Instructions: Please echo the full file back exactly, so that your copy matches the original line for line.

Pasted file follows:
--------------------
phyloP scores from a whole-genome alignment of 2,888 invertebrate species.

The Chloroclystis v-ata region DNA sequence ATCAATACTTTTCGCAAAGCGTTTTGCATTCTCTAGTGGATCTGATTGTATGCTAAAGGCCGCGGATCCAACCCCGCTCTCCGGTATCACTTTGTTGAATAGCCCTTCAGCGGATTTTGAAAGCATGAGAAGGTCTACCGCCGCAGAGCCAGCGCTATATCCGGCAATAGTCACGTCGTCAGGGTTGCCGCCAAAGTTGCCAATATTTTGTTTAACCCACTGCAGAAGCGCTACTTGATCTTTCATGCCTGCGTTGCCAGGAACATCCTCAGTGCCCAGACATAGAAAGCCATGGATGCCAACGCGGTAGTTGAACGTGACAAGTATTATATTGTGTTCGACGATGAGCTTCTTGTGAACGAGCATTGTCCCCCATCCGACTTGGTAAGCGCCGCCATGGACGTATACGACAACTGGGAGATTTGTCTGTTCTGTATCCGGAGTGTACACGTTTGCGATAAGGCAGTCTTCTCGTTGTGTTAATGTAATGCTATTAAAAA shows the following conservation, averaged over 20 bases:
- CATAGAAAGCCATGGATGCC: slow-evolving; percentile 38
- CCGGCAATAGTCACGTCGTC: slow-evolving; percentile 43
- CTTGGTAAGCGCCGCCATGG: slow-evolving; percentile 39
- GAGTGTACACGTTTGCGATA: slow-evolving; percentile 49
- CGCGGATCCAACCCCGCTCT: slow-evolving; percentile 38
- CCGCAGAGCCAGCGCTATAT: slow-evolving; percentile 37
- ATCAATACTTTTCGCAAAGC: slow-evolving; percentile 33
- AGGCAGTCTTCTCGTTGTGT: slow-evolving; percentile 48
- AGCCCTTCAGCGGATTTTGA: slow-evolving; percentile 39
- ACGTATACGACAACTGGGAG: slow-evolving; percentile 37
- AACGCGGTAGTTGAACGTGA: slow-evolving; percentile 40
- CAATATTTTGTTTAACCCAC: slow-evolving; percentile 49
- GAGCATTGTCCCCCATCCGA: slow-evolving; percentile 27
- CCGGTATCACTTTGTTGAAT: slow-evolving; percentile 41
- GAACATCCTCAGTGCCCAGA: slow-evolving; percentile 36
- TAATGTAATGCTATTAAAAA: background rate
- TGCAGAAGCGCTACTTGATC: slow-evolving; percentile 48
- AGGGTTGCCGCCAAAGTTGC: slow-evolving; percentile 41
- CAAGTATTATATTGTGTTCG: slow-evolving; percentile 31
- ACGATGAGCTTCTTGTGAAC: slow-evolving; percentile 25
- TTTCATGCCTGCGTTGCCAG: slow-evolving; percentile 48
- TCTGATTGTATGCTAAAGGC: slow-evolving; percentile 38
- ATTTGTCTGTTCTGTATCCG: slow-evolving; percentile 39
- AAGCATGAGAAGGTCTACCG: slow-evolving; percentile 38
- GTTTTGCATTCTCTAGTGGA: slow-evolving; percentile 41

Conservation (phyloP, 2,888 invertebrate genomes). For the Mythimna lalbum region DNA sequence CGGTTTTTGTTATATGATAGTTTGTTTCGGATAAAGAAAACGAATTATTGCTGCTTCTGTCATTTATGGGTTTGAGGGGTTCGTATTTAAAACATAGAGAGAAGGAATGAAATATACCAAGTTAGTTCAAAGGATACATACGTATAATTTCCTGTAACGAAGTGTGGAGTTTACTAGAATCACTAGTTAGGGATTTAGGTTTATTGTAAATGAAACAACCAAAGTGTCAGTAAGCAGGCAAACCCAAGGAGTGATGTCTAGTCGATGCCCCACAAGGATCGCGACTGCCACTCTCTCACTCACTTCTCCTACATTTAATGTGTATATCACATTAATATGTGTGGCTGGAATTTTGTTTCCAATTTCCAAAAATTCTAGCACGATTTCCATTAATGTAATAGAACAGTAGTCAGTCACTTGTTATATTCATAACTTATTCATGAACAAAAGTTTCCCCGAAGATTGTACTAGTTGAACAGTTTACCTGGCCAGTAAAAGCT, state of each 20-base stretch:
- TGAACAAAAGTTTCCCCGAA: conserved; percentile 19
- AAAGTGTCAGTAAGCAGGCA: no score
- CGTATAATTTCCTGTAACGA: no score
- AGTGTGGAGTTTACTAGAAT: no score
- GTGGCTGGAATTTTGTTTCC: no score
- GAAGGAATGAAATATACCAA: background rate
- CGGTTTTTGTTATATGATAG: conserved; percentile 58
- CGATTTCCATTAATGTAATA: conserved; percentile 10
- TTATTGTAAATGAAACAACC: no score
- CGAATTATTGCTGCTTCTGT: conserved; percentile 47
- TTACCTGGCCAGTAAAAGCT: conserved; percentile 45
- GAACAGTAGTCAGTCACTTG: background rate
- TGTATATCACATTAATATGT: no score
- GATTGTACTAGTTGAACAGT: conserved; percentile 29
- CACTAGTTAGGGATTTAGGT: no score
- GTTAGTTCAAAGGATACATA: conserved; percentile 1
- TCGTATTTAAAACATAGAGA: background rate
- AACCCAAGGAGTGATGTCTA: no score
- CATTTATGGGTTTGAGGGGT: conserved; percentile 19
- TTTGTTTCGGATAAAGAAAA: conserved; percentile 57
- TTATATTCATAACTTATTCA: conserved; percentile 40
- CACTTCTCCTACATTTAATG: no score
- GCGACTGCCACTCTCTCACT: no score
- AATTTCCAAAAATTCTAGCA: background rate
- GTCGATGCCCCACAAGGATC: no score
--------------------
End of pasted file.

phyloP scores from a whole-genome alignment of 2,888 invertebrate species.

The Chloroclystis v-ata region DNA sequence ATCAATACTTTTCGCAAAGCGTTTTGCATTCTCTAGTGGATCTGATTGTATGCTAAAGGCCGCGGATCCAACCCCGCTCTCCGGTATCACTTTGTTGAATAGCCCTTCAGCGGATTTTGAAAGCATGAGAAGGTCTACCGCCGCAGAGCCAGCGCTATATCCGGCAATAGTCACGTCGTCAGGGTTGCCGCCAAAGTTGCCAATATTTTGTTTAACCCACTGCAGAAGCGCTACTTGATCTTTCATGCCTGCGTTGCCAGGAACATCCTCAGTGCCCAGACATAGAAAGCCATGGATGCCAACGCGGTAGTTGAACGTGACAAGTATTATATTGTGTTCGACGATGAGCTTCTTGTGAACGAGCATTGTCCCCCATCCGACTTGGTAAGCGCCGCCATGGACGTATACGACAACTGGGAGATTTGTCTGTTCTGTATCCGGAGTGTACACGTTTGCGATAAGGCAGTCTTCTCGTTGTGTTAATGTAATGCTATTAAAAA shows the following conservation, averaged over 20 bases:
- CATAGAAAGCCATGGATGCC: slow-evolving; percentile 38
- CCGGCAATAGTCACGTCGTC: slow-evolving; percentile 43
- CTTGGTAAGCGCCGCCATGG: slow-evolving; percentile 39
- GAGTGTACACGTTTGCGATA: slow-evolving; percentile 49
- CGCGGATCCAACCCCGCTCT: slow-evolving; percentile 38
- CCGCAGAGCCAGCGCTATAT: slow-evolving; percentile 37
- ATCAATACTTTTCGCAAAGC: slow-evolving; percentile 33
- AGGCAGTCTTCTCGTTGTGT: slow-evolving; percentile 48
- AGCCCTTCAGCGGATTTTGA: slow-evolving; percentile 39
- ACGTATACGACAACTGGGAG: slow-evolving; percentile 37
- AACGCGGTAGTTGAACGTGA: slow-evolving; percentile 40
- CAATATTTTGTTTAACCCAC: slow-evolving; percentile 49
- GAGCATTGTCCCCCATCCGA: slow-evolving; percentile 27
- CCGGTATCACTTTGTTGAAT: slow-evolving; percentile 41
- GAACATCCTCAGTGCCCAGA: slow-evolving; percentile 36
- TAATGTAATGCTATTAAAAA: background rate
- TGCAGAAGCGCTACTTGATC: slow-evolving; percentile 48
- AGGGTTGCCGCCAAAGTTGC: slow-evolving; percentile 41
- CAAGTATTATATTGTGTTCG: slow-evolving; percentile 31
- ACGATGAGCTTCTTGTGAAC: slow-evolving; percentile 25
- TTTCATGCCTGCGTTGCCAG: slow-evolving; percentile 48
- TCTGATTGTATGCTAAAGGC: slow-evolving; percentile 38
- ATTTGTCTGTTCTGTATCCG: slow-evolving; percentile 39
- AAGCATGAGAAGGTCTACCG: slow-evolving; percentile 38
- GTTTTGCATTCTCTAGTGGA: slow-evolving; percentile 41

Conservation (phyloP, 2,888 invertebrate genomes). For the Mythimna lalbum region DNA sequence CGGTTTTTGTTATATGATAGTTTGTTTCGGATAAAGAAAACGAATTATTGCTGCTTCTGTCATTTATGGGTTTGAGGGGTTCGTATTTAAAACATAGAGAGAAGGAATGAAATATACCAAGTTAGTTCAAAGGATACATACGTATAATTTCCTGTAACGAAGTGTGGAGTTTACTAGAATCACTAGTTAGGGATTTAGGTTTATTGTAAATGAAACAACCAAAGTGTCAGTAAGCAGGCAAACCCAAGGAGTGATGTCTAGTCGATGCCCCACAAGGATCGCGACTGCCACTCTCTCACTCACTTCTCCTACATTTAATGTGTATATCACATTAATATGTGTGGCTGGAATTTTGTTTCCAATTTCCAAAAATTCTAGCACGATTTCCATTAATGTAATAGAACAGTAGTCAGTCACTTGTTATATTCATAACTTATTCATGAACAAAAGTTTCCCCGAAGATTGTACTAGTTGAACAGTTTACCTGGCCAGTAAAAGCT, state of each 20-base stretch:
- TGAACAAAAGTTTCCCCGAA: conserved; percentile 19
- AAAGTGTCAGTAAGCAGGCA: no score
- CGTATAATTTCCTGTAACGA: no score
- AGTGTGGAGTTTACTAGAAT: no score
- GTGGCTGGAATTTTGTTTCC: no score
- GAAGGAATGAAATATACCAA: background rate
- CGGTTTTTGTTATATGATAG: conserved; percentile 58
- CGATTTCCATTAATGTAATA: conserved; percentile 10
- TTATTGTAAATGAAACAACC: no score
- CGAATTATTGCTGCTTCTGT: conserved; percentile 47
- TTACCTGGCCAGTAAAAGCT: conserved; percentile 45
- GAACAGTAGTCAGTCACTTG: background rate
- TGTATATCACATTAATATGT: no score
- GATTGTACTAGTTGAACAGT: conserved; percentile 29
- CACTAGTTAGGGATTTAGGT: no score
- GTTAGTTCAAAGGATACATA: conserved; percentile 1
- TCGTATTTAAAACATAGAGA: background rate
- AACCCAAGGAGTGATGTCTA: no score
- CATTTATGGGTTTGAGGGGT: conserved; percentile 19
- TTTGTTTCGGATAAAGAAAA: conserved; percentile 57
- TTATATTCATAACTTATTCA: conserved; percentile 40
- CACTTCTCCTACATTTAATG: no score
- GCGACTGCCACTCTCTCACT: no score
- AATTTCCAAAAATTCTAGCA: background rate
- GTCGATGCCCCACAAGGATC: no score